Spring is a great time to consider San Francisco tree and shrub pruning service before the warm weather rush begins.
Protecting your Trees from Common Spring Diseases
Tree diseases and pests can make an unwanted appearance any time of the year. However, the warmer weather and an influx of insects emerging from winter dormancy in early spring tend to exacerbate or cause tree diseases.
Bacteria and viruses thrive in the spring, which encourages decay.
Not all bacteria are bad for plants and soil. In fact, most are beneficial! However, there are over 200 types of bacteria that cause diseases in plants. Bacteria can spread in several ways, including insects, splashing water, other diseased plants, or tools. Once plants are affected, they can be difficult to control. Remove infected plants or parts immediately from the garden.
Viruses on occasion can be beneficial too, but for the most part, they are bad in the garden. They can persist for many years, before becoming a problem. Unlike bacteria and fungi, viruses must physically enter the plant, often through insects. Insects feed on infected plants and transmit the viruses to healthy plants when they feed again. Unfortunately, once infected, there are no chemical treatments for eliminating a virus. All suspected plants should be removed once detected. Keep in mind; it is difficult to prevent viruses from affecting your plants despite your best efforts.
Fungus is also a very common problem, especially in wet weather. Fungi spores are spread by the wind, so any tree is vulnerable. Most leaf spot disease is caused by fungi, but some are caused by bacteria. Some insects also cause damage that appears like a leaf spot disease. The chief symptom of a leaf spot disease is spots on foliage. The spots will vary in size and color depending on the plant affected and the stage of development. Spots are most often brownish, but may be tan or black.
Leaf spots are usually a surface problem, so it is not necessary to worry about losing a tree to this issue. Leaf spots on trees are very common and generally do not require spraying. Leaf spot may result in some defoliation of a plant. Small or newly planted trees that become defoliated are more at risk of suffering damage until they become established. An established plant can tolerate almost complete defoliation if it happens late in the season or not every year. Also, you should rake up fallen leaves regularly and remove standing water.
Another common disease is anthracnose, which targets ash, maple, oak, sycamore and other shade trees. Anthracnose, also referred to as Colletotrichum leaf spot, refers generally to diseases caused by a variety of fungi that result in visible damage to many ornamental trees and shrubs. This fungus hibernates during the winter on fallen leaves or twigs. In the spring, the spores of the fungi are transferred by water or air to newly forming leaves. Infections appear within days or weeks.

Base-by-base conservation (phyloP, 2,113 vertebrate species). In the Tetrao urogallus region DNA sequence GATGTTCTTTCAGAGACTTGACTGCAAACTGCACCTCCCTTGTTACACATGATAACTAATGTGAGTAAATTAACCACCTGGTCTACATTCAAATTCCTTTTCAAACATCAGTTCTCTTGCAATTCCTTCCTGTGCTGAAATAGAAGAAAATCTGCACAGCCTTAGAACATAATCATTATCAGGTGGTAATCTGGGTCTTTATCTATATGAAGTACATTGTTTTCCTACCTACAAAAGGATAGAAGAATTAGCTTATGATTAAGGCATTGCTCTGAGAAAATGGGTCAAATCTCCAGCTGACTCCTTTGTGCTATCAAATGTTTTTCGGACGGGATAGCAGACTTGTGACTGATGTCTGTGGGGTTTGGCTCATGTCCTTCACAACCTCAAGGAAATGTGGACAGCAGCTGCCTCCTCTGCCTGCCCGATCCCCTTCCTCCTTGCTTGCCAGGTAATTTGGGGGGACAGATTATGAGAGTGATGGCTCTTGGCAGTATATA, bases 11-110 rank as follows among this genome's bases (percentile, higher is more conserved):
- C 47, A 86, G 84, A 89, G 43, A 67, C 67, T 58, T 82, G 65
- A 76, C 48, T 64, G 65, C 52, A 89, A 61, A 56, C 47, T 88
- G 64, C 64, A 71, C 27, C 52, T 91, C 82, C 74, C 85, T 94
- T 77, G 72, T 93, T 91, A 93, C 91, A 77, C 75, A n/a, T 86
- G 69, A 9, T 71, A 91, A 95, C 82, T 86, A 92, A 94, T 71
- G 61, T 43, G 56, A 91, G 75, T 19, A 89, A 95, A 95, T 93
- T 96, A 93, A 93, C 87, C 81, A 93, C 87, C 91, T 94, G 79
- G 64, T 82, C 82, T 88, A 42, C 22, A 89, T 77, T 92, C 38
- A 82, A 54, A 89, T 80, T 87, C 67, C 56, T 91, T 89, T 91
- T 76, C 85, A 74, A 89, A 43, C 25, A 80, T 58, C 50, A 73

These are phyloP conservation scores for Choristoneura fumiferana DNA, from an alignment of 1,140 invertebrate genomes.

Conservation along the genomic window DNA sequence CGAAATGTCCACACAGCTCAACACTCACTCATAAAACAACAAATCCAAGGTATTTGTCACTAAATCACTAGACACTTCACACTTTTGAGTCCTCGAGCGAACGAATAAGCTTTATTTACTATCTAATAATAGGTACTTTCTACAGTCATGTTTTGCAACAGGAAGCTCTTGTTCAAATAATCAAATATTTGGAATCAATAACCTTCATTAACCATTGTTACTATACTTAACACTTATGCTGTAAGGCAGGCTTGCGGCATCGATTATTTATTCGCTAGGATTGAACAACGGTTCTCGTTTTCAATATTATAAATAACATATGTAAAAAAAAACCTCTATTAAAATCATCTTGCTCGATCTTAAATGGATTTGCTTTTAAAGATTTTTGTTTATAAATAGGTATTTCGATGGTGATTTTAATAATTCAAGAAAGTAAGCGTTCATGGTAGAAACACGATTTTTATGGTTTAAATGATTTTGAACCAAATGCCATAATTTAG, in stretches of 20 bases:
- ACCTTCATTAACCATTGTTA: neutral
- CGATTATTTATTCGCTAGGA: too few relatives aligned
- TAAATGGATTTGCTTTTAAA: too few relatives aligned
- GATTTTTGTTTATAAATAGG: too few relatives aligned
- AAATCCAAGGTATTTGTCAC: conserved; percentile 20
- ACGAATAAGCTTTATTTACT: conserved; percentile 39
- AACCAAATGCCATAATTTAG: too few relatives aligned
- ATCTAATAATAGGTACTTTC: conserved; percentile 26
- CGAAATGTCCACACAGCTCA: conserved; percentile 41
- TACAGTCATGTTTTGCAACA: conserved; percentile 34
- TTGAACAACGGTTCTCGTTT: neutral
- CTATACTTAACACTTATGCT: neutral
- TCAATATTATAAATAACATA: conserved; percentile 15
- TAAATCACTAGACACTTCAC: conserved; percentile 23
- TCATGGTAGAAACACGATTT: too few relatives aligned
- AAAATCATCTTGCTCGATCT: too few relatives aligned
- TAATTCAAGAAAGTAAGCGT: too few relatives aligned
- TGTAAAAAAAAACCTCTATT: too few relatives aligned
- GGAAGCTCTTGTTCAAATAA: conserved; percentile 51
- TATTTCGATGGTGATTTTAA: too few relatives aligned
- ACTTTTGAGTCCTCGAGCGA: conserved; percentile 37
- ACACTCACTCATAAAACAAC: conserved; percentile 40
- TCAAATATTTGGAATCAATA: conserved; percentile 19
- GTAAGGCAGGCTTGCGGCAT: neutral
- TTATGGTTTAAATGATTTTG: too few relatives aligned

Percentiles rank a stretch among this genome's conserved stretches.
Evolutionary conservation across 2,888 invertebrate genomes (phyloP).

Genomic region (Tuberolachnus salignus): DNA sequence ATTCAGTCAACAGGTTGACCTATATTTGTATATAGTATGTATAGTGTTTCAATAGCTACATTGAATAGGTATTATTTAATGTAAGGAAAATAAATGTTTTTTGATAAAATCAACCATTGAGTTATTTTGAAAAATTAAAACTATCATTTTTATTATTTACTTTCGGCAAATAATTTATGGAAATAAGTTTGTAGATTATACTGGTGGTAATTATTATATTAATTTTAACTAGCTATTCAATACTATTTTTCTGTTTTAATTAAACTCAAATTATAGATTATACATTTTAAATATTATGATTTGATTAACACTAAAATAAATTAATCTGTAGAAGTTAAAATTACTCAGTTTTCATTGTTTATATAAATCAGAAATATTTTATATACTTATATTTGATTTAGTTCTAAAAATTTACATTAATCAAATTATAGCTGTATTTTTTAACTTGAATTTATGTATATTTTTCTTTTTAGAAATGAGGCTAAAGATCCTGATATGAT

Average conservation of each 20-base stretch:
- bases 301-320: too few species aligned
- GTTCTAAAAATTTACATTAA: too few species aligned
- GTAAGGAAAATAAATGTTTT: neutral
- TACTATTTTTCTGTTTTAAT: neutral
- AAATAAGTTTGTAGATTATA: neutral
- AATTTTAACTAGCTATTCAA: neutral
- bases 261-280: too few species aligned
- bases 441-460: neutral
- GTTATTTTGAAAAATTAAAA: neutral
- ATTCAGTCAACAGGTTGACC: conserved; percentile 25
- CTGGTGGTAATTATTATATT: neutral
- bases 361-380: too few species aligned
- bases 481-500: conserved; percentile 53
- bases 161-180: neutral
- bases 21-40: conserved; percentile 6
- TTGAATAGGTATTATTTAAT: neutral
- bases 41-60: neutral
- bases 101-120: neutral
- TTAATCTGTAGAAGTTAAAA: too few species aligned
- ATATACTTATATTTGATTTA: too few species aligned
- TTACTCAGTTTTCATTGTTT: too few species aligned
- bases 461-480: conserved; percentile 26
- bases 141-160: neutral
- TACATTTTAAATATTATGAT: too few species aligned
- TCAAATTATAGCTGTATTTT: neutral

The most common sign of anthracnose is irregularly shaped brown or tan spots on leaves. Sometimes leaves can become curled or cupped. This disease is usually most prevalent in the lower branches of a tree, but can sometimes travel up a tree’s canopy. This disease can’t be treated with a fungicide, but it can be relieved with proper pruning and care. Like leaf spot, get rid of fallen leaves and minimize overwatering when possible.
Apple scab is a common disease that often infects ornamental trees and shrubs; most commonly affected are apple and crabapple trees, mountain ash trees, and pear trees.
This fungus lies dormant on leaves that have become diseased. The fungus ejects spores from the fallen leaves into the air. These spores are then carried by the wind to developing leaves or twigs, flowers, and fruit. The cycle of this infection process can happen again and again during a single growing season and is particularly exacerbated by humid and rainy weather.
The early signs of apple scab are leaves that have been puckered or curled. Eventually, small olive green spots will appear. Fruit that is infected may become cracked or deformed. Infected leaves turn yellow and fall to the ground during the middle of the summer.
Cedar Apple Rust
If you have cedar-apple rust disease in your landscape trees, you’ll notice horns that it seems to appear out of nowhere. These jelly-like fungi flourish during wetter weather. On apple or crab apple trees, the spores are spread via the wind, causing rusty spots on leaves. Such infections can cause defoliation early on, low-quality fruit and stunted growth. This cycle goes year round.
Symptoms of cedar apple rust on juniper appear as brown, perennial galls form on twigs. After maturing in about two years, the galls swell and repeatedly produce orange, gelatinous horns during rainy spring weather.
Getting Rid of the Diseases
It can be difficult for a non-arborist to correctly identify pests and diseases. If the wrong diagnosis is made and a treatment is selected, you might do more harm than good to your trees. Plus, with so many strategies and tools available for each disease, it can be easy to make a mistake. It’s usually best to rely on an expert to care for tree health.
Early spring is the perfect time to get a head start on making sure your trees are healthy and ready to thrive this season. If you are looking for professional tree care in Millbrae and to make sure your trees are disease free — call Arborist Now to schedule your inspection.